In the old days, there were some clear lines between a stock being classified as large cap or mega-cap. The dividing line for mega-cap used to be $100 billion in market value. Last week’s stock market news was dominated by Apple Inc. (NASDAQ: AAPL) becoming the first U.S. company in history to be worth $1 trillion. Apple’s shares may have experienced some light profit taking, but it actually has been light and the shares briefly hit a new high on Monday.
24/7 Wall St. has run a screen of the top companies by market value (or market capitalization) to see which might be next in line for the $1 trillion market cap. As it turns out, there is a huge difference between those companies with the top three market caps and those ranked seventh through tenth.
Other technology giants such as Amazon, Alphabet and Microsoft are all within striking distance of that $1 trillion market cap, and some of the other larger companies might have to double or more before their shares would be challenging the $1 trillion zenith. This is also at a time when the U.S. gross domestic product is almost $20 trillion.
Apple hit the $1 trillion mark after posting earnings, and its shares were last seen up 22% so far in 2018.
Below are the top 10 U.S. companies behind Apple based on market capitalization and how their stock performance has been in 2018. It was interesting to see that only two of the top-10 U.S. companies were trading down so far in 2018.
Amazon.com Inc.’s (NASDAQ: AMZN) market cap was at $877 billion and shares were last seen up 55% so far in 2018. Jeff Bezos has proven that he will go all the way to keep Amazon growing and growing. With the acquisition of Whole Foods, he can even do it with stronger profits.
Alphabet Inc. (NASDAQ: GOOGL) was at $852 billion, and shares were up 17% so far in 2018. As a reminder, there are also the “GOOG” shares now that it has a split-class of stock. The former Google had a better earnings season than some of the other top tech stocks.
Microsoft Corp. (NASDAQ: MSFT) was last seen at $832 billion, and shares were up 26% so far in 2018. Forget this all being about Windows and Explorer, as Satya Nadella’s plan targeting the cloud has proven to be the perfect plan.
Facebook Inc. (NASDAQ: FB) was worth more than $600 billion before its earnings debacle, but how the market cap is closer to $497 billion. The social media giant’s shares were last seen up just 1% so far in 2018, now that the post-earnings drop caught so many off guard.
Berkshire Hathaway Inc. (NYSE: BRK-A) was at $495 billion, and shares were up only about 1% so far in 2018. The recent buyback and earnings report has driven the shares higher, and of course there are the baby Berkshire shares under the “BRK-B,” which are far more liquid than the A-shares. With stronger earnings and loosened buyback restrictions, the conglomerate under Warren Buffett keeps looking for potential merger candidates to grow its empire.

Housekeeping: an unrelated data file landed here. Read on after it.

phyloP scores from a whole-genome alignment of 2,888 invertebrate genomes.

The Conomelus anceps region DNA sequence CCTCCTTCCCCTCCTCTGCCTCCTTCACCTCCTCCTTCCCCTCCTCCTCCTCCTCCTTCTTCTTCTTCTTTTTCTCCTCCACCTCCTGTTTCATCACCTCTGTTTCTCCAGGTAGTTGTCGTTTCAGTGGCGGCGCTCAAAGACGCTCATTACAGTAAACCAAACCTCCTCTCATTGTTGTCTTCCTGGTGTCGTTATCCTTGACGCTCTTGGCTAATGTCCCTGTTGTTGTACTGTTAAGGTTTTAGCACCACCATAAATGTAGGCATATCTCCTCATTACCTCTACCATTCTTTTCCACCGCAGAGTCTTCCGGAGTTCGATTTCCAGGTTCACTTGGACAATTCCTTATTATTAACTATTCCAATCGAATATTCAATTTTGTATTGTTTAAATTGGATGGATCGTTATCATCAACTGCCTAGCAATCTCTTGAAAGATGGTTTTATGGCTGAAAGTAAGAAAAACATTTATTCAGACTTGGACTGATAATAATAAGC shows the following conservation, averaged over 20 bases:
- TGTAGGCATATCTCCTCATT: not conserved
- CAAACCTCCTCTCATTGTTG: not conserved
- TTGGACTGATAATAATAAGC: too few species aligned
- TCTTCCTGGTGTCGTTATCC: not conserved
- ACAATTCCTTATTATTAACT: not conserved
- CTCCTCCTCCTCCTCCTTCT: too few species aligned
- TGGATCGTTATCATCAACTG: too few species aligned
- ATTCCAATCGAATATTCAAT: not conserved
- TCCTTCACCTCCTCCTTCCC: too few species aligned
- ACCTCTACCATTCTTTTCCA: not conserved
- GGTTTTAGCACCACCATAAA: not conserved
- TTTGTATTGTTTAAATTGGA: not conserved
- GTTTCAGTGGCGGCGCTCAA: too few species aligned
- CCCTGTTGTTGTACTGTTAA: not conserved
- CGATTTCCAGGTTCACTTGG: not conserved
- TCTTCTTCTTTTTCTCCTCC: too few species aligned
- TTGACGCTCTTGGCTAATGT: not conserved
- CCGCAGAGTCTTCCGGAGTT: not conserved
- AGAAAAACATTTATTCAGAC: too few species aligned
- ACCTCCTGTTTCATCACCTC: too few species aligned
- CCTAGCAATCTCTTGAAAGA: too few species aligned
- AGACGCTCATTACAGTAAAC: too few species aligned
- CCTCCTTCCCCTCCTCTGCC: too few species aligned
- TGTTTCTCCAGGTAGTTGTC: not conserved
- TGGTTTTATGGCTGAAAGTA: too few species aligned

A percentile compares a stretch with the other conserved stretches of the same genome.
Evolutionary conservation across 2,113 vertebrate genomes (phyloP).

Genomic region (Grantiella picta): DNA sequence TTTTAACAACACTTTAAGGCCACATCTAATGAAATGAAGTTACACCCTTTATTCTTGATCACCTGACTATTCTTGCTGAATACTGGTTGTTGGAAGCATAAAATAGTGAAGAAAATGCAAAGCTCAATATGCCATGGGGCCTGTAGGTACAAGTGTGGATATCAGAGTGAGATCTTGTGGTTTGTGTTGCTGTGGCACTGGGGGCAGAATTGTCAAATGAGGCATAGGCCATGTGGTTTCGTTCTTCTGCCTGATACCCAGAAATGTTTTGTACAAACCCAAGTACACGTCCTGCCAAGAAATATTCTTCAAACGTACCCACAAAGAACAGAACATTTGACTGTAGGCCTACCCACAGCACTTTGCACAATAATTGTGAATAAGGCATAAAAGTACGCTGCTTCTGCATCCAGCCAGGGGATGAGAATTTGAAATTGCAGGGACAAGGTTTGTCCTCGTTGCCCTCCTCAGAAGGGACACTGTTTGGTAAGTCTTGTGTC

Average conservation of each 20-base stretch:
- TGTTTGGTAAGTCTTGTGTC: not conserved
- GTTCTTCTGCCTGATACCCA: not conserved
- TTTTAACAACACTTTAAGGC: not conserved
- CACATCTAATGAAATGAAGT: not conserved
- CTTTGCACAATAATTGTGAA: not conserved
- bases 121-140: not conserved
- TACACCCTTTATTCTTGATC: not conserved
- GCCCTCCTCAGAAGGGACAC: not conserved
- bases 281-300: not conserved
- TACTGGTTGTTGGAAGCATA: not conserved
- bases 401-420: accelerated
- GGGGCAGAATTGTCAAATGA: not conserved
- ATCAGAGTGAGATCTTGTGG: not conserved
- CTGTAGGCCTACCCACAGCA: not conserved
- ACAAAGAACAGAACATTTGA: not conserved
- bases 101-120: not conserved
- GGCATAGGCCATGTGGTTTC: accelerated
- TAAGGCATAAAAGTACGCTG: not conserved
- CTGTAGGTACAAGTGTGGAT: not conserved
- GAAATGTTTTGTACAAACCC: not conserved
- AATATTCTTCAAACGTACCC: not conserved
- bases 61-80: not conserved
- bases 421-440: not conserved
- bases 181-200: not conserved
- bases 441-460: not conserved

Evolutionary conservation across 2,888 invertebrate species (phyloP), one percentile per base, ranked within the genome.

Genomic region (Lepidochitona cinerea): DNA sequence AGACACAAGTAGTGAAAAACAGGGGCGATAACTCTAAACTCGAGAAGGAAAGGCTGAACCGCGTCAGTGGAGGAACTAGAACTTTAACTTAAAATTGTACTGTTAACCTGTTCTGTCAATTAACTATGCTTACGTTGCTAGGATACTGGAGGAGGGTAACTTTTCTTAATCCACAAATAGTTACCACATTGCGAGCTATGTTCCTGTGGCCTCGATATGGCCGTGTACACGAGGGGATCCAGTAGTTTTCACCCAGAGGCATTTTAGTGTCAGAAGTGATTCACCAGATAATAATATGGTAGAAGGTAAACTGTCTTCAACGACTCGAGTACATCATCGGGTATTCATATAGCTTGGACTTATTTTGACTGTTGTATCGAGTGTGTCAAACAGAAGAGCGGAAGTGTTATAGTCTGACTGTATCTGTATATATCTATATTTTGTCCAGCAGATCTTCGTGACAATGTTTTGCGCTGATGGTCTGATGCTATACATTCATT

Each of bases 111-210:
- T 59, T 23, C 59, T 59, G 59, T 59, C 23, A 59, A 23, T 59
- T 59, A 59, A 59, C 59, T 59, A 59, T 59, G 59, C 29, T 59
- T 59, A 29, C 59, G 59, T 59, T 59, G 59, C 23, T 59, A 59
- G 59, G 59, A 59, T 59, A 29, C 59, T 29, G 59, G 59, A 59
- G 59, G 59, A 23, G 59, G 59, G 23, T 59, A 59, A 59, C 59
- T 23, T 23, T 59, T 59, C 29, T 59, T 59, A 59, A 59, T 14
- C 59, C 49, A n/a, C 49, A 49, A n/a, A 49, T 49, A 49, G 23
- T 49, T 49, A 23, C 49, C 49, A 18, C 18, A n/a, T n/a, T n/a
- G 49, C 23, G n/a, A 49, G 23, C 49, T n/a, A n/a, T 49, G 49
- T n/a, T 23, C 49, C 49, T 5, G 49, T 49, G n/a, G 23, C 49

JPMorgan Chase & Co. (NYSE: JPM) was at $391 billion in market cap, and the banking giant’s shares were up about 9% so far in 2018.
Johnson & Johnson (NYSE: JNJ) was at $355 billion, and shares have a negative performance of almost 6% so far in 2018.
Exxon Mobil Corp. (NYSE: XOM) was at $340 billion, and the oil giant’s shares were down by almost 4% year to date.
Bank of America Corp. (NYSE: BAC), which has the highest trading volume each day of the money-center banks, has a $320 billion market cap, and its shares were up almost 7% so far in 2018.
Visa Inc. (NYSE: V) was last seen with a market cap of $310 billion, and its shares were up about 22% so far in 2018.
Again, these are the U.S.-based companies. Other liquid shares that trade in the United States, like Alibaba Group Holding Ltd. (NYSE: BABA), would be high on the list, with its more than $470 billion market cap. And Royal Dutch Shell PLC (NYSE: RDS-A) has the A/B share split and a market value of almost $300 billion.
There are now roughly 30 U.S.-based companies with market caps of $200 billion or more. If you expand that list down to $100 billion in market cap, there are almost 60 companies. It may not happen overnight, and a solid market correction would almost certainly interfere, but there are many companies that may be chasing that same $1 trillion barrier. It is obvious that some companies are far more likely to reach that target sooner rather than later.